Haliade-X 12 MW is the world’s most powerful offshore wind turbine, capable of powering 16,000 European households while saving carbon emissions equivalent to those of 9,000 vehicles per year. Featuring the world’s longest blades, it has a rotor span of 260m.
Following its launch, a number of heavy lifting operations were required. The turbine’s two prototype nacelles, weighing several hundred tonnes, required transportation on site, while separately the yokes that position each blade during installation required load testing to ensure they could withstand the required load.
The clients called upon ALE to assist due to its expertise in engineering and supporting sequences of onsite lifts. Its role in providing turnkey turbine installation packages and load testing projects was also key to satisfying the clients’ needs.
Transportation of the first Haliade-X 12 MW nacelle took place at its factory in Saint-Nazaire, France. It was moved via SPMT approximately 200m, from the factory in which it was manufactured to the yard, forming part of the nacelle’s global unveiling ceremony.
Two nacelles in total were transported by ALE and then loaded onto barges for shipment to Rotterdam, the Netherlands and Blyth, UK. Here, each nacelle will form part of a test installation – one on land, one at sea – undergoing the certification and operational testing required to confirm their performance levels and reliability.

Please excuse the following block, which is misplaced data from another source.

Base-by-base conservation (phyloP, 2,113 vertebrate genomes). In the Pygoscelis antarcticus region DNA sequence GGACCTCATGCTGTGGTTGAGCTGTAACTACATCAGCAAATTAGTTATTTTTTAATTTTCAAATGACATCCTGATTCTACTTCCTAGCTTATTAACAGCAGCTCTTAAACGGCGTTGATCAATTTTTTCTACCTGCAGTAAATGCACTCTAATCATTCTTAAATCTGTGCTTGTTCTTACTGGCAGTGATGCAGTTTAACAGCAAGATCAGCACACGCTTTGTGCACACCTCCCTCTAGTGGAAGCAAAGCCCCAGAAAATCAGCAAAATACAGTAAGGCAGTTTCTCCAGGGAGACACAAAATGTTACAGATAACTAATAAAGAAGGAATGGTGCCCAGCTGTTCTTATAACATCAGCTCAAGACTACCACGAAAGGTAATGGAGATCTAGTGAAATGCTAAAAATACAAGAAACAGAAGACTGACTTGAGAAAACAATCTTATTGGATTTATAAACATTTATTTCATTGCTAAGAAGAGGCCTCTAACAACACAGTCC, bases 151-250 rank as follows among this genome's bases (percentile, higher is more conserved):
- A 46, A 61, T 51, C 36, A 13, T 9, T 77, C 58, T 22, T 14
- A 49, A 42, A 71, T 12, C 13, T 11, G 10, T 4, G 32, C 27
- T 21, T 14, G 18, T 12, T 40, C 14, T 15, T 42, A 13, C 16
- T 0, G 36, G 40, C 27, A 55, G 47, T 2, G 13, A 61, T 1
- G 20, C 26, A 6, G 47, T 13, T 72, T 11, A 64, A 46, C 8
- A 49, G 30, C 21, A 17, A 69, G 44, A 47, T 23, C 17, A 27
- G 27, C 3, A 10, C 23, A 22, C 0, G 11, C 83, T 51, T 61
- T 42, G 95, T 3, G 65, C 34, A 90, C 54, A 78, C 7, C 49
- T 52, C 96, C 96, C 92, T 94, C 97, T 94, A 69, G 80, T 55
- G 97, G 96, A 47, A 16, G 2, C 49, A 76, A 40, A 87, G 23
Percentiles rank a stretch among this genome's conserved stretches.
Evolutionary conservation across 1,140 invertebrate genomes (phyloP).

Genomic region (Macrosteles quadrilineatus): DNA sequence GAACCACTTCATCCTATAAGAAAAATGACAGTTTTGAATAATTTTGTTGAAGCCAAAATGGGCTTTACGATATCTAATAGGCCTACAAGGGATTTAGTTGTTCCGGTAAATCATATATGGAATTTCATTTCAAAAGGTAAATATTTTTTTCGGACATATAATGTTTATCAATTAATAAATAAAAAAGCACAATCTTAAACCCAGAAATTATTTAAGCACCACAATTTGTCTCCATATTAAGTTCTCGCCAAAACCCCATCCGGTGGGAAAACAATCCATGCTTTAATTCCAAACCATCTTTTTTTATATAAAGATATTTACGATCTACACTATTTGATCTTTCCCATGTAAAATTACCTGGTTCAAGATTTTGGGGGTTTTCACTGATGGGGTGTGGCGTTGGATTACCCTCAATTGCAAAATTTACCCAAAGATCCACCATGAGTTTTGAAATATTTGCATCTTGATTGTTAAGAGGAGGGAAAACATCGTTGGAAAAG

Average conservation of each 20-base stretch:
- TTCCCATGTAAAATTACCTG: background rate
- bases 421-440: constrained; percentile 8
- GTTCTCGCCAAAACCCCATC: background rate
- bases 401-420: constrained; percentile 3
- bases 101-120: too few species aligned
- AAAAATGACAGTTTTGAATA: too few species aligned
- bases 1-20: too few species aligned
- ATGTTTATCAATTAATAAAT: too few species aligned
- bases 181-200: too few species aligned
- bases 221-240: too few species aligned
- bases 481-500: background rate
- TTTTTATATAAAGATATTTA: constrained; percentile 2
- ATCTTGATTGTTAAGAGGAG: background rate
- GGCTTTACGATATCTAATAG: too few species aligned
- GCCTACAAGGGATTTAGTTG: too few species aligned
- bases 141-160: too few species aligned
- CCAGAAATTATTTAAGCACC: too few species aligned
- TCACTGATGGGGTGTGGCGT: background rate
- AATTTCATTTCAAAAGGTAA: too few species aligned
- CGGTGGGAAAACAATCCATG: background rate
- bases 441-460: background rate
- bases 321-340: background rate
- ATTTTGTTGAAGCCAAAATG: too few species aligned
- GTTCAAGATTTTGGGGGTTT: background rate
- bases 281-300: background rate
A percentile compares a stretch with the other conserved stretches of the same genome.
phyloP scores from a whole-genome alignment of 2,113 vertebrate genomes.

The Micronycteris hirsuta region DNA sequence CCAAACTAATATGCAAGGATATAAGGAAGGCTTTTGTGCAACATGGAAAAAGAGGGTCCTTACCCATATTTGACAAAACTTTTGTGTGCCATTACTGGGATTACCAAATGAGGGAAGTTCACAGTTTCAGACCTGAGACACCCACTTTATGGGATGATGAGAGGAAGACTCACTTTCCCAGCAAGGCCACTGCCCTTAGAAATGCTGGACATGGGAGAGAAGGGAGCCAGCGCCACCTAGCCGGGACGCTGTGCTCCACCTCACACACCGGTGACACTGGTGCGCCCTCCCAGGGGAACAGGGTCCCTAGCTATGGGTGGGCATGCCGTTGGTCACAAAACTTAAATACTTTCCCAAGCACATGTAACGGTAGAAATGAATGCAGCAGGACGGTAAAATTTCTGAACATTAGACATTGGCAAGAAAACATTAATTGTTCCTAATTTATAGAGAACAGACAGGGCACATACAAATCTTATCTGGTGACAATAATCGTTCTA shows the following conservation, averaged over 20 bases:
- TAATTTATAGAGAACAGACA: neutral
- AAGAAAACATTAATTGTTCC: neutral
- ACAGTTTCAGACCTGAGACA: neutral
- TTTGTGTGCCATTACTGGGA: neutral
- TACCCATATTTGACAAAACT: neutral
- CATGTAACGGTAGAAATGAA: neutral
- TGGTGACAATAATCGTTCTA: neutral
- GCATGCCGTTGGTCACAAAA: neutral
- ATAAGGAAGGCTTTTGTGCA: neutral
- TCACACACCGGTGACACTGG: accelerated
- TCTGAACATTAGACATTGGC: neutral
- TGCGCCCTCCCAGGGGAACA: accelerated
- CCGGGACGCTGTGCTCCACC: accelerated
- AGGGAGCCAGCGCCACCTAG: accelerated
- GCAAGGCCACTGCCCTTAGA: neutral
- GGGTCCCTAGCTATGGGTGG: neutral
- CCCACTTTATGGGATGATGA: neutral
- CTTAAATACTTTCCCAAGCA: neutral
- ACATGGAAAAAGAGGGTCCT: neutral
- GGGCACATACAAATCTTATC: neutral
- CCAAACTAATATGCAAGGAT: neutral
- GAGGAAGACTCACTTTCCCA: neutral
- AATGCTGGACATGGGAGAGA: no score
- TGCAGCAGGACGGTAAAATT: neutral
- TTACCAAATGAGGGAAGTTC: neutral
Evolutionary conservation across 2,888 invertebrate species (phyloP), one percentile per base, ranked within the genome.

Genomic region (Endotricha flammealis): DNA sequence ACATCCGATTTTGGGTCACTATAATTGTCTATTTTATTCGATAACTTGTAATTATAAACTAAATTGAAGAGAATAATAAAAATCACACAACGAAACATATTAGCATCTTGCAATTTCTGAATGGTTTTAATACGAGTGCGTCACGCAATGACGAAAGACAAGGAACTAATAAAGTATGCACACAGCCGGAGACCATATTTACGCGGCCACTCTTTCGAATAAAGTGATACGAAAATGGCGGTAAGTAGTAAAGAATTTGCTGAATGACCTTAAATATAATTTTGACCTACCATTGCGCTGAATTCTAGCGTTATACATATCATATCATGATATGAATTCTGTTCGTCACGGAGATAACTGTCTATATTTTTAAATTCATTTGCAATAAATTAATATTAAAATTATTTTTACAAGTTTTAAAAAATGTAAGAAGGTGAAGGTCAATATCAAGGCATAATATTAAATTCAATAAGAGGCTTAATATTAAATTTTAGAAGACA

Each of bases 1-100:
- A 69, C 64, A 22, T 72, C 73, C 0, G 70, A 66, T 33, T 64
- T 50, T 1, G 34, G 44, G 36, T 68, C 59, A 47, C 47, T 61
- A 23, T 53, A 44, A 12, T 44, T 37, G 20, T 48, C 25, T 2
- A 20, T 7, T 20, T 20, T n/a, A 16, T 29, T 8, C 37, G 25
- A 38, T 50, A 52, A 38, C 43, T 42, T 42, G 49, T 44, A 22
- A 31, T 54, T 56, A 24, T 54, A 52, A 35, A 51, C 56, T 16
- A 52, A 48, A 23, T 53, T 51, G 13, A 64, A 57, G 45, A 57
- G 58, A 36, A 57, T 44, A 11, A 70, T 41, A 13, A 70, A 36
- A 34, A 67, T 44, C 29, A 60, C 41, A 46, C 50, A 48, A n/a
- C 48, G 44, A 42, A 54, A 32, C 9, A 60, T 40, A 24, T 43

The weight of the nacelles was borne by 32 axle lines of SPMT in a 16 x 4 file configuration. A selection of load cells was used to perform the weighing operations. During down time, the SPMTs were made available for a selection of smaller lifting tasks on site, enhancing their value to the project as a whole.
Concurrent with the launch ceremony, ALE completed lift operations to test the yokes that are used to install the Haliade-X 12 MW blades at sea. The yokes – known as Blade Eagles – are 170t and have dimensions of 32m x 10.5m x 14m.
To perform this testing, ALE provided a 150t-capacity LR1600 crane and a load cell in slings. The scope of this testing was to lift the 50t blade using the Blade Eagles through a series of angles of maximum +15 degrees and minimum -30 degrees from horizontal, and also to perform various friction tests.
This testing lasted for three days in total, following which the blades were placed back into support frames and the Blade Eagles placed on the quay for later collection by a vessel. This was the first lift of the longest wind turbine blade in the world.
The Blade Eagle yokes will be used for all offshore installations of the Haliade-X 12 MW. The turbine as a whole will undergo testing with an aim of mid-2021 for its first commercial production – following which it will start to generate an annual gross energy of 67GWh at locations around the world.